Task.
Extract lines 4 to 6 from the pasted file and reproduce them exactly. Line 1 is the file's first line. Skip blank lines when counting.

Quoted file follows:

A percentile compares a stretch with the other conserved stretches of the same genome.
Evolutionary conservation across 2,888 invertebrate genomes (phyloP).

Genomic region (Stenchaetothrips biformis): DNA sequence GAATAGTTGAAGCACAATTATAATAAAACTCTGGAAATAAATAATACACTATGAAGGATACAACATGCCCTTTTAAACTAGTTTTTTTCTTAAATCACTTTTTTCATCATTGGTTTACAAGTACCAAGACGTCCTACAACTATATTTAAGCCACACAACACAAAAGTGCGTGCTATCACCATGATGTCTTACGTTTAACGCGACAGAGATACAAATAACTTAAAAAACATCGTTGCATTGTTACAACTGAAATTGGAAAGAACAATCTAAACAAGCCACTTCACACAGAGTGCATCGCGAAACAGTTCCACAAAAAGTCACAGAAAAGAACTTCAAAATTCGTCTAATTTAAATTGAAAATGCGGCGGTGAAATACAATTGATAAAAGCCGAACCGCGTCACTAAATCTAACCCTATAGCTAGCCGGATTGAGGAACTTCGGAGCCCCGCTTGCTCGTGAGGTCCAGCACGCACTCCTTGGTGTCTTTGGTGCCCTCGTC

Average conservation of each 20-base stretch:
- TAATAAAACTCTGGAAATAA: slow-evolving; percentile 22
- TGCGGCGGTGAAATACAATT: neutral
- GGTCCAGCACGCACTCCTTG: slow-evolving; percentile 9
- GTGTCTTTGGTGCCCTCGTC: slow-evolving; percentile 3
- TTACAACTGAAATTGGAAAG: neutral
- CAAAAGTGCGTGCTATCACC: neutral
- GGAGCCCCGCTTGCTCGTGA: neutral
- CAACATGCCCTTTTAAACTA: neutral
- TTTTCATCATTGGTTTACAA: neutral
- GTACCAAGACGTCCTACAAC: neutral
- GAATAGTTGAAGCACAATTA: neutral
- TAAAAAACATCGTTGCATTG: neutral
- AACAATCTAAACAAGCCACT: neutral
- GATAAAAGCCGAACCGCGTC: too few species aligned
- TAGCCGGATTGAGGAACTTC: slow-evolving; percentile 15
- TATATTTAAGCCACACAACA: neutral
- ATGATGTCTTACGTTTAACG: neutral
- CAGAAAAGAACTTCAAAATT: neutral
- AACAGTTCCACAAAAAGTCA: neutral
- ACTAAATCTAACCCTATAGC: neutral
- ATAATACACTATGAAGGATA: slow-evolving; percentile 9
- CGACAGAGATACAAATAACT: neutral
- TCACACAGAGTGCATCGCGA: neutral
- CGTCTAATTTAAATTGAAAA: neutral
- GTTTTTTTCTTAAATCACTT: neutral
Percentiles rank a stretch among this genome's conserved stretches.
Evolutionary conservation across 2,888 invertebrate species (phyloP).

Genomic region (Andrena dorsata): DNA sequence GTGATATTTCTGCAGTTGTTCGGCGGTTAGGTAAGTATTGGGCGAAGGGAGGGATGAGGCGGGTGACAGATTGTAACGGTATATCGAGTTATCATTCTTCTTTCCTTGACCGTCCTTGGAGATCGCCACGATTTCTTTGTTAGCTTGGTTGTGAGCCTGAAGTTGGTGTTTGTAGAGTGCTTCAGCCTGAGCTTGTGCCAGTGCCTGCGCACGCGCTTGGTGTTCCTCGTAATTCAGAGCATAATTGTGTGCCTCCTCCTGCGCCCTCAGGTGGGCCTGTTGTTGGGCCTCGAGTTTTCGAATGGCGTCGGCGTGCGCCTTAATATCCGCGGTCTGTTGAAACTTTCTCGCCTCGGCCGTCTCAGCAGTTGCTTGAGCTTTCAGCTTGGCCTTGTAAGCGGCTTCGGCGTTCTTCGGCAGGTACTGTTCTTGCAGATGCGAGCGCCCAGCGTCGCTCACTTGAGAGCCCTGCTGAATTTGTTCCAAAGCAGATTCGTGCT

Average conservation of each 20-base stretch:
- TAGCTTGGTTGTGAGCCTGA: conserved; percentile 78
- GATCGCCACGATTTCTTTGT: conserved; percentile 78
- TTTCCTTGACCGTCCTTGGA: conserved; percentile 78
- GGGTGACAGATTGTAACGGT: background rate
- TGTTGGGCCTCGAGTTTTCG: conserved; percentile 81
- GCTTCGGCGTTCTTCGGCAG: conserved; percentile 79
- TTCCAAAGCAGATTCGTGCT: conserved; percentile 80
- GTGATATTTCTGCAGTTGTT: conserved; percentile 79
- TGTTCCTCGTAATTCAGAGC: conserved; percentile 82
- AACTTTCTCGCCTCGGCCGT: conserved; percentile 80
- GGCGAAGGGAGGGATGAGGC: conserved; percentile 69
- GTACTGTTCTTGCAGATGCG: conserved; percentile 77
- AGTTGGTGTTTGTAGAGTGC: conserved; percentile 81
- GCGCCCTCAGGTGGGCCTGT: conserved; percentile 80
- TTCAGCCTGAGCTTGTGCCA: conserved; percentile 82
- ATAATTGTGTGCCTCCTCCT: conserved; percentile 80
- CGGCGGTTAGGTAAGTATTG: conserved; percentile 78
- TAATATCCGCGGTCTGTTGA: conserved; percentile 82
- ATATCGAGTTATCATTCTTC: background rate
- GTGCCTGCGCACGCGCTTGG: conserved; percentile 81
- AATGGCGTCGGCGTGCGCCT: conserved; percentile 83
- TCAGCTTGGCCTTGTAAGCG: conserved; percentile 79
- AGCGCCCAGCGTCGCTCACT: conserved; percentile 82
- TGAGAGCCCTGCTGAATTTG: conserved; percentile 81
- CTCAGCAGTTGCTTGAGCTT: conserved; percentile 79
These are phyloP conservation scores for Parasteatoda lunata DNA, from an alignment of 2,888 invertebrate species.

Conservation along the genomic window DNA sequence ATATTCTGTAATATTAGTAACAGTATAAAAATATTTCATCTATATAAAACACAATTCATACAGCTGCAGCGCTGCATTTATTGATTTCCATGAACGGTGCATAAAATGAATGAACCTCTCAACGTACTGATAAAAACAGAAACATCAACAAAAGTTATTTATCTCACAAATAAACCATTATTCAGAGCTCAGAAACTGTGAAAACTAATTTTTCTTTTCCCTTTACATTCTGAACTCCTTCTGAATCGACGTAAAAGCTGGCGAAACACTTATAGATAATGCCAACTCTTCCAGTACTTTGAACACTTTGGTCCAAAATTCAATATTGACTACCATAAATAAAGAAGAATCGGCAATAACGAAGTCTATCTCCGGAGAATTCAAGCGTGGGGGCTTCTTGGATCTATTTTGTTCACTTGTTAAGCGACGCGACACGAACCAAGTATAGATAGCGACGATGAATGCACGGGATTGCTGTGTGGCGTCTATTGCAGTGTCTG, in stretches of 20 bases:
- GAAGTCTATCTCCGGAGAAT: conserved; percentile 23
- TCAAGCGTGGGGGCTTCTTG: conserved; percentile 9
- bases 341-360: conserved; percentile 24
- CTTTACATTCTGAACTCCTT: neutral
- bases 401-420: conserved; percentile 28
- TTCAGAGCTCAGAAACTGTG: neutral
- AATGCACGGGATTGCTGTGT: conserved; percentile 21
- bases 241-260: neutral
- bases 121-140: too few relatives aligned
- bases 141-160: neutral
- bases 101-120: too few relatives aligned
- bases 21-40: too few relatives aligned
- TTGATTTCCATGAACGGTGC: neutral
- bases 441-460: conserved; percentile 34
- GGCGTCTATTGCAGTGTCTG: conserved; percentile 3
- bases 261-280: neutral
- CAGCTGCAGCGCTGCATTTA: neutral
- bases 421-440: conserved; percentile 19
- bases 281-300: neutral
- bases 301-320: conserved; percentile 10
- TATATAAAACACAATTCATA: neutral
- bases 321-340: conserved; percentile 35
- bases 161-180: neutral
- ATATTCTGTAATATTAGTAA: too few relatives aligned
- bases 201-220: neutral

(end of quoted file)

Average conservation of each 20-base stretch:
- TAATAAAACTCTGGAAATAA: slow-evolving; percentile 22
- TGCGGCGGTGAAATACAATT: neutral